Websites can range the gamut from really simple, informative pages to incredibly complex, feature-rich sites. While we specialize in the latter, we know that many people succeed with a site that relies on more off-the-shelf pieces. If you fall into that camp, or are a bit of a do-it-yourselfer, here are some tips to building a site for yourself, culled from our office in regards to a question from Twitter follower William Pasternak:
- Have a plan. Most developers build a sitemap that shows what pages will exist and how they’ll connect with each other. Will there be sections and subsections? A flat list of pages? A blog area with categories and posts?
- Front-load your strengths. Whether you’re building a site that is about you, your life, a product, a service or an idea, your front page is your first impression for many, so it should be clear, simple and direct. Inside pages should provide more detail, and the homepage should make it easy to get there.
- Keep it clean and simple. Try to avoid clutter; organization is key, and design can go a long way to helping that out. Have your navigation be structured so it’s obvious how to get around; avoid being too subtle with things.
- Consider a Content Management System. Most of us don’t have the time or patience to be hand-editing pages, and even if you have that knowledge, you may want to pass the work along to someone who doesn’t. A CMS lets you get content editing power without having to know raw HTML and CSS. Popular CMSes include WordPress, Drupal and Joomla. Popular hosted CMSes include Squarespace, WordPress and Blogger.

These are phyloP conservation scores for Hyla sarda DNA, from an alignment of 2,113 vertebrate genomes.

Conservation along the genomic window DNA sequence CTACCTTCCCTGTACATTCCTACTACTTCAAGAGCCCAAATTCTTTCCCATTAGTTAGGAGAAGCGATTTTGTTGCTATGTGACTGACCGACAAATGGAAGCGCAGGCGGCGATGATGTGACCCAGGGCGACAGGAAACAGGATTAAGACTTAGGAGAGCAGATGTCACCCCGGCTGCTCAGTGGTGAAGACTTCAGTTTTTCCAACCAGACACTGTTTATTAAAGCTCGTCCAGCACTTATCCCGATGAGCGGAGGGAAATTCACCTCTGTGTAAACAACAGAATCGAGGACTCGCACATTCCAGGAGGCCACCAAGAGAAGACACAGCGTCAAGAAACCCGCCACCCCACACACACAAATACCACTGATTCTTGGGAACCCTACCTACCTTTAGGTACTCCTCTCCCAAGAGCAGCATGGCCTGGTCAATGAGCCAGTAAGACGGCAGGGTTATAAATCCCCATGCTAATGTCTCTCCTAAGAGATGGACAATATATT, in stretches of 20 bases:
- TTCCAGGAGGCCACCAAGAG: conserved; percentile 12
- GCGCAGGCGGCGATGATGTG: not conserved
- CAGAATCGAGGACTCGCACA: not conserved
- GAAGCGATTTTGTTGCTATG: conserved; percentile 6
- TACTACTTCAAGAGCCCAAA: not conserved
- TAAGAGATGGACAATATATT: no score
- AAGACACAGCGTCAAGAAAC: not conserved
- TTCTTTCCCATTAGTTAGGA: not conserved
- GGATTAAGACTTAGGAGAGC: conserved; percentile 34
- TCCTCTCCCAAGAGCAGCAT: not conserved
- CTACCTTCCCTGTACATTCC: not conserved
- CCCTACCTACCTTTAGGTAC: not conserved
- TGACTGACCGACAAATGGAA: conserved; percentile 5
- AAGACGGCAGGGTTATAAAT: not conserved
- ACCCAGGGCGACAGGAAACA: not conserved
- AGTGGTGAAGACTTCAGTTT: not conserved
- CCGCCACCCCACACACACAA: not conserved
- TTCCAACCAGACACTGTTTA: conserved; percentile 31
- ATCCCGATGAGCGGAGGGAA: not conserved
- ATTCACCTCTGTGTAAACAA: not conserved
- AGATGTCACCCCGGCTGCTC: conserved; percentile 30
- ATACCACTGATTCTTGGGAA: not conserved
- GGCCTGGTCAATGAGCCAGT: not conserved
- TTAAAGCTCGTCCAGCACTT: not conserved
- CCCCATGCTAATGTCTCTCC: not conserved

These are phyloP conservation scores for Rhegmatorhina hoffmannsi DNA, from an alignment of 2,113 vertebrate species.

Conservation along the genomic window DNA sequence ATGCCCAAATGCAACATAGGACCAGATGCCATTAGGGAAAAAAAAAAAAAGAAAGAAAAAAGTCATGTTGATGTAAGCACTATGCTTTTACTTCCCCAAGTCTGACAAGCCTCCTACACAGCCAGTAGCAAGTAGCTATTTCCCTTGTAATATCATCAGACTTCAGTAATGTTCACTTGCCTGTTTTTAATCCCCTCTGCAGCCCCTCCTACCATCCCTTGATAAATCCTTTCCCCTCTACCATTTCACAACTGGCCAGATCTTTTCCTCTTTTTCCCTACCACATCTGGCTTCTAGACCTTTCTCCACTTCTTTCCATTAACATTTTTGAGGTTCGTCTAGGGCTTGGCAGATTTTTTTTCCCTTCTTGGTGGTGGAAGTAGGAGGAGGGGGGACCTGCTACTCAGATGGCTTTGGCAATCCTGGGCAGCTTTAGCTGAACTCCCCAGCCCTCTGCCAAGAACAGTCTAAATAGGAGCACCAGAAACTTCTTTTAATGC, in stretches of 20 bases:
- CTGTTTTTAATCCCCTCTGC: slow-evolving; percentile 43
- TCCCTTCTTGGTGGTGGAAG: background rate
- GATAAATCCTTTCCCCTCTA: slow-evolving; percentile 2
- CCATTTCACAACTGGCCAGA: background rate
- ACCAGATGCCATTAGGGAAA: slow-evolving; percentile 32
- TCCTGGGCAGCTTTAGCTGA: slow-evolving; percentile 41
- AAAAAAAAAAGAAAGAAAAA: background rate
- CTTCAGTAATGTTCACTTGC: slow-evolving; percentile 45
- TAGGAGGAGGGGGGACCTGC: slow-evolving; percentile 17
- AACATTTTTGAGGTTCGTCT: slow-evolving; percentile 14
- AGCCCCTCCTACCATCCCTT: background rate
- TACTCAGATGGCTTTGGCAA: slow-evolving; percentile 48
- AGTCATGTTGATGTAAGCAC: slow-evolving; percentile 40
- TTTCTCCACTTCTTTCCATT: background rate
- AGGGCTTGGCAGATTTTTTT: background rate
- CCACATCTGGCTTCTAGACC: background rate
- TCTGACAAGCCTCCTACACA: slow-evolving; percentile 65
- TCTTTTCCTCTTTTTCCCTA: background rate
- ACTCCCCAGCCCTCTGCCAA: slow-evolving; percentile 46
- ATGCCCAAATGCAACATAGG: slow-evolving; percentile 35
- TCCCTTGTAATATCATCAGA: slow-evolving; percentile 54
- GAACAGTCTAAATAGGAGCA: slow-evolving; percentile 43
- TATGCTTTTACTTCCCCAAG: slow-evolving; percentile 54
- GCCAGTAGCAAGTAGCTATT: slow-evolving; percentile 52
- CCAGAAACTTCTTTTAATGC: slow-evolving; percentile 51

- Don’t be afraid to use a template. Not everyone’s a designer, and sometimes it’s OK to admit when you need help. There are a ton of places that offer free and low-cost templates that can help you get the design you need. Then, you can generally customize the templates to allow you to have different colors or items that you’ll need for your site. This is doubly easy if you’re using a CMS, as you can find a theme that works for your CMS and you’ll be even further ahead.
- Test, test, test. If your site doesn’t look right for everyone, you could be putting out a bad impression. Take a look at it on different computers. Download different browsers (the major ones are all free: Chrome, Firefox, Internet Explorer, Safari and Opera) to see how your site looks. Older versions of Internet Explorer can be a bit tricky, so if you have access to that you can test there too.
- Tell the world about it. Reach out to sites with a similar mission, submit your URL to search engines, and spread the word to friends and family. Part of what can help make your site visible is links from others to your site. More links to you boosts your reputation; the belief is if you have a lot of links, especially revolving around a specific topic, you are probably an authority on the topic.
- Be careful about ads. Many sites put ads on their pages to monetize their sites, but they can get in the way. Placement and number can make a big difference, so plan accordingly. Remember that the more annoying an ad, the more polarizing it can be for users.
- And of course, if you’re looking to move past the basics and head for more custom development, whether it be plugins, templates or full scale site development, contact us! We’ll be happy to help you with the next phase of your site.